Health Alert: Are Your Kids Getting Enough Iron?
By Peg Rosen
Health alert: Are your kids getting enough iron? Iron deficiency in the United States isn’t the scourge it was half a century ago. But even with improved nutrition and better monitoring, it remains the single most common nutritional deficiency. Without enough iron, red blood cells can’t efficiently deliver oxygen to the body, according to Lauren Graf, a pediatric nutritionist at Montefiore Medical Center in New York City.
Kids are at greatest risk during infancy and adolescence, when their diet may not meet the increased iron demands of their rapidly growing bodies. Overweight children are also at higher risk, studies show, possibly because they tend to snack more frequently and eat greater amounts of junk food.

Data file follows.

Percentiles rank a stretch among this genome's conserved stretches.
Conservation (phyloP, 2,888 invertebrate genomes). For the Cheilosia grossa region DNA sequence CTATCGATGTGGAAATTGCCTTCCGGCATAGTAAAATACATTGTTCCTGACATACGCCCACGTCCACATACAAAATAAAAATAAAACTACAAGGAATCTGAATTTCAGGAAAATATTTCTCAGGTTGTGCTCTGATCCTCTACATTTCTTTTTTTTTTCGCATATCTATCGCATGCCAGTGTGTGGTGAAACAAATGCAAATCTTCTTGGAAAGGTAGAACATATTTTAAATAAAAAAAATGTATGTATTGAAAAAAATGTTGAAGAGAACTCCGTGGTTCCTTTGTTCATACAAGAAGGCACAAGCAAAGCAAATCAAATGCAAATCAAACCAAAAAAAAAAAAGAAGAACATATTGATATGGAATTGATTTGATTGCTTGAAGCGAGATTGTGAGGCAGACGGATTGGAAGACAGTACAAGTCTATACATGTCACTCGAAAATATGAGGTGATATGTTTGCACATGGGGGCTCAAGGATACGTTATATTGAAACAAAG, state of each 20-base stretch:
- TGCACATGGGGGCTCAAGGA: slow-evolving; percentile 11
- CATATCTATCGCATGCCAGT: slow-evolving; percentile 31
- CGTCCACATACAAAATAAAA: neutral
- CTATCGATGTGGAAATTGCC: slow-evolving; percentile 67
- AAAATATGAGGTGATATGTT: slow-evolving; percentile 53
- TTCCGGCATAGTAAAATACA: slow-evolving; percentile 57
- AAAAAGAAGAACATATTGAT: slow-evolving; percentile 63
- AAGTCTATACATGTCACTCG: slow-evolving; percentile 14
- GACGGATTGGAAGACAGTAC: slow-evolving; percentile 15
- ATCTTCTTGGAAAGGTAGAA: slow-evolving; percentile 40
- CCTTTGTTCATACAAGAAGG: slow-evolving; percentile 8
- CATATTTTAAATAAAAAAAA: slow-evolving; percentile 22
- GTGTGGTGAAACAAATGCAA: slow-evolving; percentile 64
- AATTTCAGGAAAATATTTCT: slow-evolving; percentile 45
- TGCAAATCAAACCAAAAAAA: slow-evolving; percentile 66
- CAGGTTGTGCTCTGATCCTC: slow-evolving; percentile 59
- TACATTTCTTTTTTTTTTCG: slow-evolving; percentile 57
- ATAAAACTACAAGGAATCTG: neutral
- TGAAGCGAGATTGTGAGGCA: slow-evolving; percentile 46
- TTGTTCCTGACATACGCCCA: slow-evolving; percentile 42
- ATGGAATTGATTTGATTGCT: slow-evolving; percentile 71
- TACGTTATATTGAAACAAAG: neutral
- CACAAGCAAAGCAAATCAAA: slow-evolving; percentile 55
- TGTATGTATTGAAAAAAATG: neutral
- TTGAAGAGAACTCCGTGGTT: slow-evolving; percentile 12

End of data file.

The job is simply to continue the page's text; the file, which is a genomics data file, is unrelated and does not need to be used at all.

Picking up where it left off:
Untreated, iron deficiency can eventually lead to anemia, which can seriously delay a child’s growth and neurological development.
Luckily, iron deficiency is easy to detect and treat. “A blood test at the doctor’s office can tell. And in many cases, getting iron levels up can be as simple as changing what your child is eating,” says Graf.
Here, some basic ways to help your child avoid iron deficiency from the start:
- Know the signs: Kids with iron deficiency may be sluggish, look tired and pale, or get sick often.